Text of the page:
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Dublin Theatre Festival 2011 - The Edinburgh Connection

'Strength. Endurance. Tenderness.' Such a legend is one of half a dozen
gracing a series of covers for the 2011 Ulster Bank Dublin Theatre
Festival. 'Power. With some twenty-eight productions on show over three
weeks, and with sixteen produced by Irish companies, such epithets
cover all bases in a festival which, along with the Dublin-based
Absolut Fringe festival, which immediately precedes the Theatre
Festival, appears to bear little resemblance to its Edinburgh
counterpart.

Both are smaller for one thing. Despite the 'Dublin Loves Drama'
banners posted around town, there's little sense of the city-wide
saturation of Edinburgh in August. Unlike the free for all of the
Edinburgh Fringe, its Dublin equivalent is curated, and the care taken
over both the Absolut Fringe and the Theatre Festival programmes is
more akin to Edinburgh International Festival. With Dublin
concentrating solely on theatre, however, and with no crossover between
the two events in terms of timing (the Fringe happens in September, the
Theatre Festival in October), both are more self-contained, with little
chance of major work being swamped by the melee.

Look at the 2011 Theatre Festival itself, however, and the crossover
with Edinburgh and the rest of Scotland's theatre scene in terms of
personnel if not the work itself is vast. There is a significant
presence of Edinburgh Fringe favourites. The Animals and Children take
To The Streets, the second show by the 1927 company, who meld
animation, songs and a subversive take on 1920s aesthetics, was first
seen at the Traverse in January prior to a full August run at the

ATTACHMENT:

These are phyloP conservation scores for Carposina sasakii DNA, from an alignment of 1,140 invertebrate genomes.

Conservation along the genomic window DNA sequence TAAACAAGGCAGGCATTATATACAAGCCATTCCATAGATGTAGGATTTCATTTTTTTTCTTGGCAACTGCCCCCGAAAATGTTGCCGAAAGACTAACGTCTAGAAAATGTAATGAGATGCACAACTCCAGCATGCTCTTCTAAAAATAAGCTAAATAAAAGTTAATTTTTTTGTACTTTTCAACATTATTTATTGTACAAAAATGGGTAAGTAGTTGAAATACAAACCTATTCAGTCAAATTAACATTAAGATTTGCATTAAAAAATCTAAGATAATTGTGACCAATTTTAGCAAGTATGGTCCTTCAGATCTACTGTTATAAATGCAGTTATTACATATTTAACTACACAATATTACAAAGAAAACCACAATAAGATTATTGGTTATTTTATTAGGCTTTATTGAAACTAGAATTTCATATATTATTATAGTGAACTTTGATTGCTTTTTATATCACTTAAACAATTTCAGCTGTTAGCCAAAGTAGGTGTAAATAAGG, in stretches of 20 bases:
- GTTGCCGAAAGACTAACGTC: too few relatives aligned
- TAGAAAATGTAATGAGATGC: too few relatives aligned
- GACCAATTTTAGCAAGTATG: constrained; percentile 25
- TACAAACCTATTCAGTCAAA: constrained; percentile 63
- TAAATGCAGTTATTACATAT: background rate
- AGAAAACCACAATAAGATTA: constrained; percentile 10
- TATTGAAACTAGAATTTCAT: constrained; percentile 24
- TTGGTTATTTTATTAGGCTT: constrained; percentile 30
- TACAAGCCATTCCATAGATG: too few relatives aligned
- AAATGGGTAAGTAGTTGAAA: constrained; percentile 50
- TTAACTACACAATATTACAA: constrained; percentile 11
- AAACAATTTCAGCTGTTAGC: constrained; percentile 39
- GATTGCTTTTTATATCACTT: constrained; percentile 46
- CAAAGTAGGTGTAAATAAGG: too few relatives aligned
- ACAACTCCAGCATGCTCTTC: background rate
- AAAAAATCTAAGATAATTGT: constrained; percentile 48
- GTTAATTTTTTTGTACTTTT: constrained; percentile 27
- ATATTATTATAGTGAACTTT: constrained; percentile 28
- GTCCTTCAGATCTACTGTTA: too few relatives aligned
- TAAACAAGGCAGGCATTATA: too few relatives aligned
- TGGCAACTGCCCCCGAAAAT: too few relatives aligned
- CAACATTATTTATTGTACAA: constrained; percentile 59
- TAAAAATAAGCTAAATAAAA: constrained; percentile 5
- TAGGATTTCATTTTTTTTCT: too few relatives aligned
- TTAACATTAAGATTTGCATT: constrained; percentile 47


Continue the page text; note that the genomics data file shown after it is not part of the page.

Pleasance. Also looking to the past for inspiration is diva Camille
O'Sullivan, who in Dublin joins forces with actor Lorcan Cranitch for
The Lulu House, a musical installation inspired by Wedekind's Lulu
Plays.

Pat Kiernan's Corcadorca company announced the arrival of playwright
Enda Walsh and actors Cillian Murphy and Eileen Walsh back in 1997 when
they brought Enda Walsh's blistering debut, Disco Pigs, to Edinburgh.
Fourteen years on, Kiernan directs Eileen Walsh, now resident in
Edinburgh, in Request Programme, German playwright Franz Xaver Kroetz's
wordless close-up of a woman's final hours.

All these works point to some over-riding themes running through this
year's Dublin Theatre Festival, in which women dominate both onstage
and off. So while male directors such as Howard Davies, Patrick Mason
and Dutch wunderkind Ivo van Hove oversee some of the key works on
show, they don't throw their weight around unless the work requires it.

Davies' production of Sean O'Casey's Juno and The Paycock at The Abbey
Theatre, a co-production with the National Theatre in London where it
will transfer, is a case in point. While such a collaboration would
have been considered betrayal when the play first appeared in the
original Abbey in 1924, here O'Casey's tenement-set yarn is delivered
with a confidence and brio that never avoids the underlying seriousness
of a play too often treated as stick rep fare.

Sinead Cusack is a wonder as Juno, keeping body and soul together while
her emasculated spouse Johnny, played by former Citizens Theatre
veteran Ciaran Hinds, self-mythologises himself into the gutter. Cusack